Wolfburn distillery don’t have a formal visitor centre, but you can visit and get a fantastic hands on tour of the workings of the distillery, accompanied by tastings.
If you look at our map of whisky distilleries on the North Coast 500, you’ll notice that the majority are on the east coast of Scotland. This is largely down to more convenient transport links – the older distilleries in this area were generally built to be close to rail lines so their whisky could be easily distributed.
Scotland’s north west is a much more rugged and wild environment, making distribution of whisky more challenging.
If you are looking for a whisky distillery on the west coast of the NC500 route, your only option at the moment is the Badachro Distillery. This is a tiny family run distillery which was launched in 2017, and which produces hand crafted gin. 2020 marked their first whisky release, but it’s worth noting that this isn’t actually distilled on site, rather, they have sourced single malt whisky from an unnamed highland distillery and bottled it.
Still, you can visit and learn about their on-site gin distillation. More information about tours and tastings here.
Map of Whisky Distilleries on the North Coast 500
Here’s a map of all the whisky distilleries on the North Coast 500, along with the NC500 route map, so you can plan your whisky stops accordingly. You can also see this map online here.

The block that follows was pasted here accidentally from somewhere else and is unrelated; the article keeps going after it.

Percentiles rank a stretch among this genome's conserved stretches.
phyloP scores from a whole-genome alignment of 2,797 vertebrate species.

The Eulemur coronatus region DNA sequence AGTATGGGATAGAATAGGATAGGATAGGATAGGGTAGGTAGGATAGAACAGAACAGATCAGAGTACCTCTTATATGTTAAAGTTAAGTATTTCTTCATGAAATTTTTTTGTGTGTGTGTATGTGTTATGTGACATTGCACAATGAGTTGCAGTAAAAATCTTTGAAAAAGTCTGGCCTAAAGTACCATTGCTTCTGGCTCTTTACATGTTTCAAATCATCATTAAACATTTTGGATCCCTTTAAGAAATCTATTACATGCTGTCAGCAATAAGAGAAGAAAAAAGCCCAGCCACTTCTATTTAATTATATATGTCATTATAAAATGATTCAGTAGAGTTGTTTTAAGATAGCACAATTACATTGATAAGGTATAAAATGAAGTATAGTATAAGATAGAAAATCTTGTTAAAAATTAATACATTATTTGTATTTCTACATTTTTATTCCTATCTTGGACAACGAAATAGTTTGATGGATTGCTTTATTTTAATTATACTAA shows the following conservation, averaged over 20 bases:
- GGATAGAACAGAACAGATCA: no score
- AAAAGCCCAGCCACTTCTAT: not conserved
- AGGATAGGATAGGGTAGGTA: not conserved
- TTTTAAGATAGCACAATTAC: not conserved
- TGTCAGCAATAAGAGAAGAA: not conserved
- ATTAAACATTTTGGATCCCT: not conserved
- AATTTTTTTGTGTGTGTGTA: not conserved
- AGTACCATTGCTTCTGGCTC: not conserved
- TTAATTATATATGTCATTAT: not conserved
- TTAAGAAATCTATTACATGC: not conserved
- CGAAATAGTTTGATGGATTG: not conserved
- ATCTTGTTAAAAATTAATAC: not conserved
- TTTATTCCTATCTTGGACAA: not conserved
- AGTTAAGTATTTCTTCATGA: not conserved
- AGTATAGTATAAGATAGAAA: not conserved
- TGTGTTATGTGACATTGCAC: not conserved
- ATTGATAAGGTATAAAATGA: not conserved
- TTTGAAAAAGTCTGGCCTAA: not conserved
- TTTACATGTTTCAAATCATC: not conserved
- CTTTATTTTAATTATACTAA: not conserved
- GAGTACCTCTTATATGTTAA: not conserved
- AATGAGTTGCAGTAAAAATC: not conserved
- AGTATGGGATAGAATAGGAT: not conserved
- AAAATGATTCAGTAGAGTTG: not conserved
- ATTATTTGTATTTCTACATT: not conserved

Other Great Whisky Stops along the North Coast 500
There are a number of other great whisky related stops along the North Coast 500. We have two great options that you might consider where you can try whisky in addition to (or instead of) visiting the actual distilleries.
We recommend either the Dornoch castle whisky bar or the Torridon Hotel whisky bar. These both have a fantastic selection of whiskies from across Scotland, and knowledgeable staff who can help you navigate the wide range of whiskies available. They are also both great places to stay overnight along the route.
Where to Buy Whisky Online?
If you’re looking for a whisky as a memento of your journey, or perhaps in preparation of your adventure, then you have a few options.
First, we recommend you check out The Whisky Shop. They have a number of retail locations around the UK, as well as an online store, and they offer a huge range of whiskies. Naturally, these include whiskies from many of the North Coast 500 whisky distilleries.
Of course, as you drive the route all the distilleries we mention have shops so you can also pick one up as you go direct from the distillery!